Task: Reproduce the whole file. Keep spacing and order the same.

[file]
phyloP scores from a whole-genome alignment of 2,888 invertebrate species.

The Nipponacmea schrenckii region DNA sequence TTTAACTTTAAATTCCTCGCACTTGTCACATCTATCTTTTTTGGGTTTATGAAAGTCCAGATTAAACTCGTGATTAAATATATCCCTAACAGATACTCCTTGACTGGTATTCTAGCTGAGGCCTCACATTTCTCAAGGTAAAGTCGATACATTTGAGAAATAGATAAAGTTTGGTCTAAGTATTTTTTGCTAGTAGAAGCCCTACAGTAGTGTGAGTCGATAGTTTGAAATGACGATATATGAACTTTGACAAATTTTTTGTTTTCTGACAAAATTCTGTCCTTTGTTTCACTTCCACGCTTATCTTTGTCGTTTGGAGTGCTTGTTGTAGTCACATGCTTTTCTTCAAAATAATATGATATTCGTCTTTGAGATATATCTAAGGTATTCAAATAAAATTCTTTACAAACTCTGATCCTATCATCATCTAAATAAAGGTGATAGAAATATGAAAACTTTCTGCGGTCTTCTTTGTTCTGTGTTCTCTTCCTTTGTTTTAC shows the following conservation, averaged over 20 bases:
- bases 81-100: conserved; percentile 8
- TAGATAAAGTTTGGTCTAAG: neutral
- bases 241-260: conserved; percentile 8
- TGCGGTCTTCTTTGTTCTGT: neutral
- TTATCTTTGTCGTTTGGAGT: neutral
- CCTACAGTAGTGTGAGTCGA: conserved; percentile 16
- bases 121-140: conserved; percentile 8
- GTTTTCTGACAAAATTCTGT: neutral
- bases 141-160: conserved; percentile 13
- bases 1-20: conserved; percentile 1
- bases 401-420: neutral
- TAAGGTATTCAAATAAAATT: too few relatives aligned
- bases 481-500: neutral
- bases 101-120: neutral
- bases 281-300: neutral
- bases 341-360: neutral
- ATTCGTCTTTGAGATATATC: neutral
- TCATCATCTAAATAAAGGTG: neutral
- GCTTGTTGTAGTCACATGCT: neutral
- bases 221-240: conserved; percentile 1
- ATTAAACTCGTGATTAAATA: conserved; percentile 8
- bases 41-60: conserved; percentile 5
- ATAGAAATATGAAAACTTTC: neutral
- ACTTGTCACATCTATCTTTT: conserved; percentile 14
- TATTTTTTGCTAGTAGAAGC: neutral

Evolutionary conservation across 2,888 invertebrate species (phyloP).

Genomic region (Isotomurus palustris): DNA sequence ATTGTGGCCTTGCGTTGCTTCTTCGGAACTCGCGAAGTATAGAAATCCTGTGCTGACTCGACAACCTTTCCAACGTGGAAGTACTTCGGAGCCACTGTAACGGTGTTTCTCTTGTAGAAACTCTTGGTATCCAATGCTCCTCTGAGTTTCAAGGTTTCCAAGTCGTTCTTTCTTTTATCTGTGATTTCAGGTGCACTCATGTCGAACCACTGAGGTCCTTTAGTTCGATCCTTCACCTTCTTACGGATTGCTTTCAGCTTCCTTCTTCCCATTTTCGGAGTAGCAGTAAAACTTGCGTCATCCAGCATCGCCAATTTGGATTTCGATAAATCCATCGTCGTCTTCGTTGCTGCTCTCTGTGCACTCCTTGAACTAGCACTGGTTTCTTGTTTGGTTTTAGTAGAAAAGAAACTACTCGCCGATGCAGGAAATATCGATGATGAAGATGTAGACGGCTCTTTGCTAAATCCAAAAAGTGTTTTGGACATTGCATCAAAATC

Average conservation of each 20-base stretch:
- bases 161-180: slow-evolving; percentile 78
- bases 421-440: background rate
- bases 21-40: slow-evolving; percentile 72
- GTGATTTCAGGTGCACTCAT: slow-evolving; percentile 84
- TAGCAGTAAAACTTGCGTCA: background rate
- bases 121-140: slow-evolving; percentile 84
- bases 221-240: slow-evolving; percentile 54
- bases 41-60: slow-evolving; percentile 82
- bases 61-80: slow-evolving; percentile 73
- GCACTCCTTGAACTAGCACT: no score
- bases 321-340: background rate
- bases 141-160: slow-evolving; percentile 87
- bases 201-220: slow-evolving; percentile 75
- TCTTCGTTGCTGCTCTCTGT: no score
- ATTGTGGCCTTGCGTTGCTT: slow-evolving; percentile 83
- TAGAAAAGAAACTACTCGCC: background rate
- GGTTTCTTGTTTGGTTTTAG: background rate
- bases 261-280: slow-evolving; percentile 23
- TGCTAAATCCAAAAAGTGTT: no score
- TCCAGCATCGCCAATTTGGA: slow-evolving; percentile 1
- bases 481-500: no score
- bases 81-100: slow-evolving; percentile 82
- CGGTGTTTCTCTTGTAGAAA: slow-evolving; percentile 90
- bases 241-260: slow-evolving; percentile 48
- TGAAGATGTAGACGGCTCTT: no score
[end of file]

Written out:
phyloP scores from a whole-genome alignment of 2,888 invertebrate species.

The Nipponacmea schrenckii region DNA sequence TTTAACTTTAAATTCCTCGCACTTGTCACATCTATCTTTTTTGGGTTTATGAAAGTCCAGATTAAACTCGTGATTAAATATATCCCTAACAGATACTCCTTGACTGGTATTCTAGCTGAGGCCTCACATTTCTCAAGGTAAAGTCGATACATTTGAGAAATAGATAAAGTTTGGTCTAAGTATTTTTTGCTAGTAGAAGCCCTACAGTAGTGTGAGTCGATAGTTTGAAATGACGATATATGAACTTTGACAAATTTTTTGTTTTCTGACAAAATTCTGTCCTTTGTTTCACTTCCACGCTTATCTTTGTCGTTTGGAGTGCTTGTTGTAGTCACATGCTTTTCTTCAAAATAATATGATATTCGTCTTTGAGATATATCTAAGGTATTCAAATAAAATTCTTTACAAACTCTGATCCTATCATCATCTAAATAAAGGTGATAGAAATATGAAAACTTTCTGCGGTCTTCTTTGTTCTGTGTTCTCTTCCTTTGTTTTAC shows the following conservation, averaged over 20 bases:
- bases 81-100: conserved; percentile 8
- TAGATAAAGTTTGGTCTAAG: neutral
- bases 241-260: conserved; percentile 8
- TGCGGTCTTCTTTGTTCTGT: neutral
- TTATCTTTGTCGTTTGGAGT: neutral
- CCTACAGTAGTGTGAGTCGA: conserved; percentile 16
- bases 121-140: conserved; percentile 8
- GTTTTCTGACAAAATTCTGT: neutral
- bases 141-160: conserved; percentile 13
- bases 1-20: conserved; percentile 1
- bases 401-420: neutral
- TAAGGTATTCAAATAAAATT: too few relatives aligned
- bases 481-500: neutral
- bases 101-120: neutral
- bases 281-300: neutral
- bases 341-360: neutral
- ATTCGTCTTTGAGATATATC: neutral
- TCATCATCTAAATAAAGGTG: neutral
- GCTTGTTGTAGTCACATGCT: neutral
- bases 221-240: conserved; percentile 1
- ATTAAACTCGTGATTAAATA: conserved; percentile 8
- bases 41-60: conserved; percentile 5
- ATAGAAATATGAAAACTTTC: neutral
- ACTTGTCACATCTATCTTTT: conserved; percentile 14
- TATTTTTTGCTAGTAGAAGC: neutral

Evolutionary conservation across 2,888 invertebrate species (phyloP).

Genomic region (Isotomurus palustris): DNA sequence ATTGTGGCCTTGCGTTGCTTCTTCGGAACTCGCGAAGTATAGAAATCCTGTGCTGACTCGACAACCTTTCCAACGTGGAAGTACTTCGGAGCCACTGTAACGGTGTTTCTCTTGTAGAAACTCTTGGTATCCAATGCTCCTCTGAGTTTCAAGGTTTCCAAGTCGTTCTTTCTTTTATCTGTGATTTCAGGTGCACTCATGTCGAACCACTGAGGTCCTTTAGTTCGATCCTTCACCTTCTTACGGATTGCTTTCAGCTTCCTTCTTCCCATTTTCGGAGTAGCAGTAAAACTTGCGTCATCCAGCATCGCCAATTTGGATTTCGATAAATCCATCGTCGTCTTCGTTGCTGCTCTCTGTGCACTCCTTGAACTAGCACTGGTTTCTTGTTTGGTTTTAGTAGAAAAGAAACTACTCGCCGATGCAGGAAATATCGATGATGAAGATGTAGACGGCTCTTTGCTAAATCCAAAAAGTGTTTTGGACATTGCATCAAAATC

Average conservation of each 20-base stretch:
- bases 161-180: slow-evolving; percentile 78
- bases 421-440: background rate
- bases 21-40: slow-evolving; percentile 72
- GTGATTTCAGGTGCACTCAT: slow-evolving; percentile 84
- TAGCAGTAAAACTTGCGTCA: background rate
- bases 121-140: slow-evolving; percentile 84
- bases 221-240: slow-evolving; percentile 54
- bases 41-60: slow-evolving; percentile 82
- bases 61-80: slow-evolving; percentile 73
- GCACTCCTTGAACTAGCACT: no score
- bases 321-340: background rate
- bases 141-160: slow-evolving; percentile 87
- bases 201-220: slow-evolving; percentile 75
- TCTTCGTTGCTGCTCTCTGT: no score
- ATTGTGGCCTTGCGTTGCTT: slow-evolving; percentile 83
- TAGAAAAGAAACTACTCGCC: background rate
- GGTTTCTTGTTTGGTTTTAG: background rate
- bases 261-280: slow-evolving; percentile 23
- TGCTAAATCCAAAAAGTGTT: no score
- TCCAGCATCGCCAATTTGGA: slow-evolving; percentile 1
- bases 481-500: no score
- bases 81-100: slow-evolving; percentile 82
- CGGTGTTTCTCTTGTAGAAA: slow-evolving; percentile 90
- bases 241-260: slow-evolving; percentile 48
- TGAAGATGTAGACGGCTCTT: no score